this is one of those recipes that takes a little bit from my favorite macaroni and cheese recipe (
which, yes, someday i will post…posted!) and combines it with this cauliflower recipe that i liked in theory but not so much in practice and kind of jams them together until they vow to play nicely together.
and in the end, of course, this cauliflower and farro gratin doesn’t bear a terrifically strong resemblance to either recipe, but that’s part of the fun, right? that and the dried cranberries; the dried cranberries definitely bring the fun.
my thought process was basically: macaroni and cheese is delicious. not very healthy though. cauliflower is healthier. so is (whole grain) farro. brie is not healthier but sure is delicious. dried cranberries + brie is nearly always a good idea. …let’s do it!
i will say, though, the first version of this cauliflower and farro gratin was unremarkable. i started off keeping the monterey jack cheese that’s in my favorite macaroni and cheese and just topped the gratin with brie. this led to too much heaviness and not enough brie-ness.
i found the gratin was much more to my liking once i ditched the monterey jack and split up the pile of brie, melting some into the sauce and using some on top of the gratin. this even allowed me to slightly reduce the amount of cheese being used overall and making things indistinguishably healthier is one of my little pet passions so, win.
early on i also wasn’t sure about the dried cranberries because, let’s face it, they sound a little strange here. in the first version, i left them out and added a few to half of my dinner once it came out of the oven, and topped the other half with chopped sun dried tomatoes (because i thought i might want to go in a more savory direction). to my surprise, i couldn’t really taste the sun dried tomatoes but the cranberries were clearly a good addition. decided.
from there, it was mostly a matter of figuring out the quantities and proportions (and adding a little dry mustard powder for a very subtle flavor kick, though it’s optional if you don’t have it in your cupboard and don’t want to buy it). aaaand now, here we are, happily enjoying a cauliflower and farro gratin that’s a little of this and a little of that, plus a lot of yum.
- ½ cup (3 1/8 oz. / 104 g.) farro, see notes
- 1 medium head cauliflower (about 17 ½ oz. / 500 g. trimmed), trimmed and cut into bite size florets/pieces
- ¼ cup (2 oz. / 60 ml) olive oil
- 1 medium yellow onion, diced
- 4 oz. (about 1 cup / 113 g.) diced mushrooms
- ¼ cup (1 oz. / 30 g.) all purpose flour
- 2 teaspoons dry mustard powder, optional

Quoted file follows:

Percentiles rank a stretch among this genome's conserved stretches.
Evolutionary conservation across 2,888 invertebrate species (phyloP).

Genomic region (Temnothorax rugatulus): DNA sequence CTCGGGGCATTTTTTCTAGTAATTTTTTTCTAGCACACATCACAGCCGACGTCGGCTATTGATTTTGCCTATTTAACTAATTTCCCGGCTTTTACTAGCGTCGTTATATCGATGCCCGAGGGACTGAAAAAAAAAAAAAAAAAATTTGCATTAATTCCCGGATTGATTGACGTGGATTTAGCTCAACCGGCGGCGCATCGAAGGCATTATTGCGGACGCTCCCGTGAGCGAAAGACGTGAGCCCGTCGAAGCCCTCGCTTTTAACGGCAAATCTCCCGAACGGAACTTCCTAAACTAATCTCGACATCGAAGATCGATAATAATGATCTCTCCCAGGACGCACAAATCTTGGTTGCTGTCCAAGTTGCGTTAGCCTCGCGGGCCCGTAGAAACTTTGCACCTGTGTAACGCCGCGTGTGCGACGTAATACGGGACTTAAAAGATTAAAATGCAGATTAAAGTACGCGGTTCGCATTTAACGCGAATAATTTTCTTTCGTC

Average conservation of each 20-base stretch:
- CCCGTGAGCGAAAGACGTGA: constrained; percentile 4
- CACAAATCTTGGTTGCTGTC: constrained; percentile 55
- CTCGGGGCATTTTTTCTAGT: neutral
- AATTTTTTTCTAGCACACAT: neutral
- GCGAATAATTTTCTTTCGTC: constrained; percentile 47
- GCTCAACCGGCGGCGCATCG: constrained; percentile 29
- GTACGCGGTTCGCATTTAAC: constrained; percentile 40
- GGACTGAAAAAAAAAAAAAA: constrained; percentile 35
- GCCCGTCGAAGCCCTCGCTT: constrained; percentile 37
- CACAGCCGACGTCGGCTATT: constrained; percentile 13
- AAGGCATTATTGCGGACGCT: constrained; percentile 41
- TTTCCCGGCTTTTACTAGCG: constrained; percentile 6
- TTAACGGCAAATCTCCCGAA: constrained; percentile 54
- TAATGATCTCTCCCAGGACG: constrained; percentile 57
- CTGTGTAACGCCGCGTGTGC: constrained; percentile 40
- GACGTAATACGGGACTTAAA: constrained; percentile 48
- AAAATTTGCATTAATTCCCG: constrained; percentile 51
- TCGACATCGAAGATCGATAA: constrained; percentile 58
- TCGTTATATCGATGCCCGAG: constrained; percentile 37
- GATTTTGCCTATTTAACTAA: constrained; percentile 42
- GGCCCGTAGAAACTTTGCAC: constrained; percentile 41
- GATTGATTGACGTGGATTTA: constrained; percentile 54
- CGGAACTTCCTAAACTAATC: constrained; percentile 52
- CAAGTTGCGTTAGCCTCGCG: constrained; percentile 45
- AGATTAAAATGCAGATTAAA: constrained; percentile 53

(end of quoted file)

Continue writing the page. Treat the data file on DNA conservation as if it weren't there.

- 1 ¾ cups (14 ¼ oz. / 420 ml) milk (skim works fine)
- 6 oz. (170 g.) brie, cubed
- ½ cup (2 oz. / 57 g.) dried cranberries
- ¼ cup (1 oz. / 28 g.) panko or breadcrumbs
- preheat oven to 375° F.
- cook farro al dente, according to package directions. once cooked, drain and set aside.
- boil a large pot of water. boil cauliflower for 5 – 6 minutes, until softened all the way through but not mushy.
- in a medium dutch oven or large saucepan set over medium heat, heat the olive oil. add the mushrooms and onions and sauté, stirring occasionally, until the mushrooms are golden brown and the onions are soft and translucent.
- add the flour and dry mustard powder (if using). stir constantly for one minute to cook off the raw flour flavor. the mixture should turn slightly golden brown (the color change is very subtle).
- add the milk and, stirring constantly, bring the mixture to a boil. boil for one minute, stirring constantly (the milk at the bottom of the pan is prone to scorching so keep stirring!).
- remove pan from heat and stir in half of the brie until it is fully melted and the mixture is smooth, save for the onions and mushrooms.
- if you’re using a dutch oven, add the farro, cauliflower, and cranberries to the cheese mixture and stir until everything is coated and combined. if your pan is not oven safe, combine the farro, cauliflower, cranberries, and cheese sauce in casserole dish and stir to combine.
- sprinkle remaining brie cubes over the top of the gratin and then cover with a thin layer of breadcrumbs.
- bake uncovered for 25 - 30 minutes, until the top of the gratin is golden brown.
- remove from the oven and let sit for 5-10 minutes (it is so very hot right out of the oven).
farro: there are several different types of farro, the main difference being how the grain is processed (or not), which then impacts the cooking time (and whether the grain requires an overnight presoak). i look for farro that takes around 20 minutes to cook without a presoak but the choice is up to you, just make sure you know which kind you have. it’s often easier to just read the instructions, rather than try to parse the label on the front.